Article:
FOR IMMEDIATE RELEASE
Author Beverly Lowry has been named the winner of the Texas Institute of Letters’ prestigious Lifetime Achievement Award. This is the highest honor given by the TIL, which was established in 1936 to recognize distinctive literary achievement. The award will be presented to Lowry in Corpus Christi at TIL’s annual banquet on April 29, 2023.
From TIL president, Diana López: “Beverly Lowry is most deserving of this award. She is an accomplished writer in both the fiction and nonfiction genres. She has a deep curiosity about people, evidenced by her meticulous research and her authentic portrayal of characters both fictional and historical. I couldn’t wait to call Beverly after the TIL council voted unanimously to name her as the recipient of this award. Many commented on the quality of her work, but it’s also important to note her service to the field. She spent years mentoring new writers as a professor at the University of Houston and George Mason University. She is also one of the first women to serve as the president of TIL. I have always admired her as a leader and as a writer. The subtitle for her biography of Harriet Tubman, ‘Imagining a Life,’ is apt for all of her works. Open any of her books, and you will see just how skillfully she imagines lives, allowing us, her readers, the gift of imagining them, too.”
Originally from Memphis, Tennessee and Greenville, Mississippi, Lowry moved to Houston in the mid-1960s. She began her career writing primarily fiction. Her first novel, Come Back, Lolly Ray, was published in 1977. Other novels include Emma Blue (1978), Daddy’s Girl (1981), The Perfect Sonya (1987), Breaking Gentle (1988), and The Track of Real Desires (1994). Her short works have been featured in several publications, including The New Yorker, The New York Times, The Boston Globe, and the Mississippi Review.
Her journey to writing nonfiction began in 1984 when Lowry, mourning the death of her son after a hit-and-run accident, began visiting Karla Faye Tucker, an inmate on death row and the first woman to be executed in Texas since 1863. Lowry’s conversations with Tucker inspired her to write Crossed Over: A Murder, A Memoir (1992), which was favorably compared to Truman Capote’s In Cold Blood. In 2002, the book was adapted to a film of the same name, airing on CBS and starring Diane Keaton (as Lowry) and Jennifer Jason Leigh (as Tucker).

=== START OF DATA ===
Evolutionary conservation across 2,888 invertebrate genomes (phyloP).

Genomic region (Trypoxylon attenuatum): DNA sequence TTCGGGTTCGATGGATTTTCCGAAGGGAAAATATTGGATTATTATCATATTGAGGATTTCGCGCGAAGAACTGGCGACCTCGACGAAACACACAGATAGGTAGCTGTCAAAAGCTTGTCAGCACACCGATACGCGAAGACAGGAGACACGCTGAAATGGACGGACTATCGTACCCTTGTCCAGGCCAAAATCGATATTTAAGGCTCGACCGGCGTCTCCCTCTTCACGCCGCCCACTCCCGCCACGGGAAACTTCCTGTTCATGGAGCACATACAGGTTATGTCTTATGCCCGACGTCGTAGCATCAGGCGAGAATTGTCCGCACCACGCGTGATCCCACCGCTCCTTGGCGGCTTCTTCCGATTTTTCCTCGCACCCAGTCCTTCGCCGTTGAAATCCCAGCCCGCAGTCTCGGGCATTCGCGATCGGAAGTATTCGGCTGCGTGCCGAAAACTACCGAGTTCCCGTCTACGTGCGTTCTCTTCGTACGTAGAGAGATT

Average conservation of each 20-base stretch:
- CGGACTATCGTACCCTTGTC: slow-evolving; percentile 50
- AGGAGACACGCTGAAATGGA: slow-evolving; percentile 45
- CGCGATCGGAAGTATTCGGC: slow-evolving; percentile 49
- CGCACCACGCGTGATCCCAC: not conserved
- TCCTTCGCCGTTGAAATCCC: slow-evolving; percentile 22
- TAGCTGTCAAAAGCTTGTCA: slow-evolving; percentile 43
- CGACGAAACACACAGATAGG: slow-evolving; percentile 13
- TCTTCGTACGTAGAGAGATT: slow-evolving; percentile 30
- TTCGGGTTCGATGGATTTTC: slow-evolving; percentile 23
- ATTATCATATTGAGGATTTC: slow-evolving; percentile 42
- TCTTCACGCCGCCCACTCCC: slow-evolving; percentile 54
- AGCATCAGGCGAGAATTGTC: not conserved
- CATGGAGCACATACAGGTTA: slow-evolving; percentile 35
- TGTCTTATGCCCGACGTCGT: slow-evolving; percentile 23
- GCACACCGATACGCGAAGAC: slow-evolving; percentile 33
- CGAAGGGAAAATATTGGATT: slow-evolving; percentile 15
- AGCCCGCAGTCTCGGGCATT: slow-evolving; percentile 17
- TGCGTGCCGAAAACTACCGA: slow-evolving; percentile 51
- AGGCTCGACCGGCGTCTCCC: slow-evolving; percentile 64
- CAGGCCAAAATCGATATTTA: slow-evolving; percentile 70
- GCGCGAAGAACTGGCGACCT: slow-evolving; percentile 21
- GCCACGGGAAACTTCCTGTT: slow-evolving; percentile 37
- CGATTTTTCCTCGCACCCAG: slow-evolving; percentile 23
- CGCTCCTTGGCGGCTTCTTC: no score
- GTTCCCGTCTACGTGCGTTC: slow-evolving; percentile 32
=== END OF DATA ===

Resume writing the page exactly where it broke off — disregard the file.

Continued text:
Lowry followed with two biographies of inspirational African American women, Her Dream of Dreams: The Rise and Triumph of Madam C. J. Walker (2003) and Harriet Tubman: Imagining a Life (2007). She then turned to writing about true crimes. Her book, Who Killed These Girls? The Unsolved Murders That Rocked a Texas Town (2017) investigates the murder of four girls at an Austin frozen yogurt shop. The New York Times Book Review praised it for being “heartfelt . . . chillingly concise . . . Lowry works the case from a human rather than a forensic angle” and the Austin Chronicle stated that it was “deeply compassionate . . . an agonizing portrait . . . we’re fortunate to have [Lowry] as our investigator, our cultural historian, our mourner.” Her latest book, Deer Creek Drive: A Reckoning of Memory and Murder in the Mississippi Delta (2022), focuses on Ruth Dickins, a woman convicted and then pardoned for the murder of her wealthy, socialite mother. It is praised by The Washington Post, which stated that “few stories are more fascinating,” and by the Oxford Review, which called it”the crown jewel of Lowry’s literary career.”
Lowry has been honored with several awards and fellowships, including those granted by the National Endowment for the Arts, the Guggenheim Foundation, and the Mississippi Institute of Arts and Letters. In 1981, she won two of the literary awards offered by the Texas Institute of Letters: the Jesse H. Jones Award for Best Book of Fiction for her novel, Daddy’s Girl, and the short story award for “So Far From the Road, So Long From the Morning.” Her most recent book, Deer Creek Drive, has been named a winning title for one of the Willie Morris Awards for Southern Writing. This year is the first time it is being given for a book in the nonfiction category, making Lowry its inaugural winner.
When notified about being named the recipient of the Lifetime Achievement Award, Lowry said, “I am not only honored but also jazzed to the gills to be receiving this award. Thank you, TIL.”
The Texas Institute of Letters is a non-profit Honor Society founded in 1936 to celebrate Texas literature and to recognize distinctive literary achievement. The TIL’s elected membership consists of the state’s most respected writers of fiction, nonfiction, poetry, journalism, and scholarship. The membership includes winners of the Pulitzer Prizes in drama, fiction, and nonfiction, as well as prizes by PEN, fellowships from the MacArthur Foundation and National Endowment for the Arts, and awards from dozens of other regional and national institutions.